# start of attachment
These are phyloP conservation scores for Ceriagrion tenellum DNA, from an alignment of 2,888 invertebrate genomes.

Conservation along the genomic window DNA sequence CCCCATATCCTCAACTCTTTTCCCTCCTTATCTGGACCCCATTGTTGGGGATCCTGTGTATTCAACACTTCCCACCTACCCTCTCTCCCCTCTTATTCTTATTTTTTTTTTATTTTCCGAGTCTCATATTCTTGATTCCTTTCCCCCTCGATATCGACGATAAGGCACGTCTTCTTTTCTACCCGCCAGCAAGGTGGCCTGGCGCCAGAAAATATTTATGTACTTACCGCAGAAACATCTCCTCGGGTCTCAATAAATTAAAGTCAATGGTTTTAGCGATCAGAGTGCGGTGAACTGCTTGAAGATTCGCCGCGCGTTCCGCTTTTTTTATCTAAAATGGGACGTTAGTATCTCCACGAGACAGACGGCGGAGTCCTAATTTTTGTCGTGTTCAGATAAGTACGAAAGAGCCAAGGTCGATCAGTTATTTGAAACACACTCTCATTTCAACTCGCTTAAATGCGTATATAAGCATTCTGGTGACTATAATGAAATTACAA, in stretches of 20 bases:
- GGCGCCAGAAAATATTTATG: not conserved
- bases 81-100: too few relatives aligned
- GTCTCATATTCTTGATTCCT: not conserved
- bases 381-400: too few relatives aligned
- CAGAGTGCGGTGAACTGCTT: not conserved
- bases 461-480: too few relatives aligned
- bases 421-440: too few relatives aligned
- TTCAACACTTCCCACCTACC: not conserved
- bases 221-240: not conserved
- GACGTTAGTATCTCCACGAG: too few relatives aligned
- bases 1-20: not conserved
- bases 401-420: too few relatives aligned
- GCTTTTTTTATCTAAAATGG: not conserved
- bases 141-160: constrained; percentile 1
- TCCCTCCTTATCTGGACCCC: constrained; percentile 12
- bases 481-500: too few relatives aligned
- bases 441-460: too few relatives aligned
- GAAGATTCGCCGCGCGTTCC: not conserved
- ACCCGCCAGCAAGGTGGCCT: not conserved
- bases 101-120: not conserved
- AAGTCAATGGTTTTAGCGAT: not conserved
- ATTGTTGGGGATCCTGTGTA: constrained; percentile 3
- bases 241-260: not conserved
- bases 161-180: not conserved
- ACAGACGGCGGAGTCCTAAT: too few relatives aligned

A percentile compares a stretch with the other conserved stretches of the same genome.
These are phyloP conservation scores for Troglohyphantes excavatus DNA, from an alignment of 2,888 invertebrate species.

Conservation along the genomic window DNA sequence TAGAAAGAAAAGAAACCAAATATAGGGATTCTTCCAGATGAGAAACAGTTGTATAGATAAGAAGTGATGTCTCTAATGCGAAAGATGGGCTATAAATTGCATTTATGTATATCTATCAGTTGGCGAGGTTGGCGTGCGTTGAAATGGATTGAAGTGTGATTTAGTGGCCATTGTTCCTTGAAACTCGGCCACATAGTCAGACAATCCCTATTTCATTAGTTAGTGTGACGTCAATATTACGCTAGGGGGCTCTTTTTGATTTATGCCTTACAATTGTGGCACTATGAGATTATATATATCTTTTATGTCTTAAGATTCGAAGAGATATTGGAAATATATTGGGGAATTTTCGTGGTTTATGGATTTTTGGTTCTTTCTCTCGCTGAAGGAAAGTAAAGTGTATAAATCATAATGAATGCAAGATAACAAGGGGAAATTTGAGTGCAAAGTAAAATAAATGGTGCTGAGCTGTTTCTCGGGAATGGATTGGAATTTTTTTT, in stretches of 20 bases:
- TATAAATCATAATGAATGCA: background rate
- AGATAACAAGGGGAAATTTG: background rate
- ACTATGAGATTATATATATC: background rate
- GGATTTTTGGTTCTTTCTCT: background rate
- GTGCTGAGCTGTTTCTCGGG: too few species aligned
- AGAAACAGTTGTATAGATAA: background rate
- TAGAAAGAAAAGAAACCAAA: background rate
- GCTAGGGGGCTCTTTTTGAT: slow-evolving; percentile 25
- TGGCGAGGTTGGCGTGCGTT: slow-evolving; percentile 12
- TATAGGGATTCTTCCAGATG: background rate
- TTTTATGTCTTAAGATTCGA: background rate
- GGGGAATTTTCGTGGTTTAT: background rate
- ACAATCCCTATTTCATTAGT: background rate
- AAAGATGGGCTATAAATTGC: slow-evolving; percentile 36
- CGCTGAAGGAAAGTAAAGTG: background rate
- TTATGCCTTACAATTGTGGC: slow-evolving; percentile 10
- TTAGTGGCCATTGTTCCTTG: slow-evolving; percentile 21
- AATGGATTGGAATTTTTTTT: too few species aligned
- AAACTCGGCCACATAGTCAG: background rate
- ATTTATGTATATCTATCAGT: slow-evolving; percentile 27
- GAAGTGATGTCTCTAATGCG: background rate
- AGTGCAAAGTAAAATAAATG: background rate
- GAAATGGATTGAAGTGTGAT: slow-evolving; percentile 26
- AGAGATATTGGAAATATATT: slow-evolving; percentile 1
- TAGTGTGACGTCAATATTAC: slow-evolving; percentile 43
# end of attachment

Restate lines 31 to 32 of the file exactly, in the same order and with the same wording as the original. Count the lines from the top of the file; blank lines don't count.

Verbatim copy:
- TATAAATCATAATGAATGCA: background rate
- AGATAACAAGGGGAAATTTG: background rate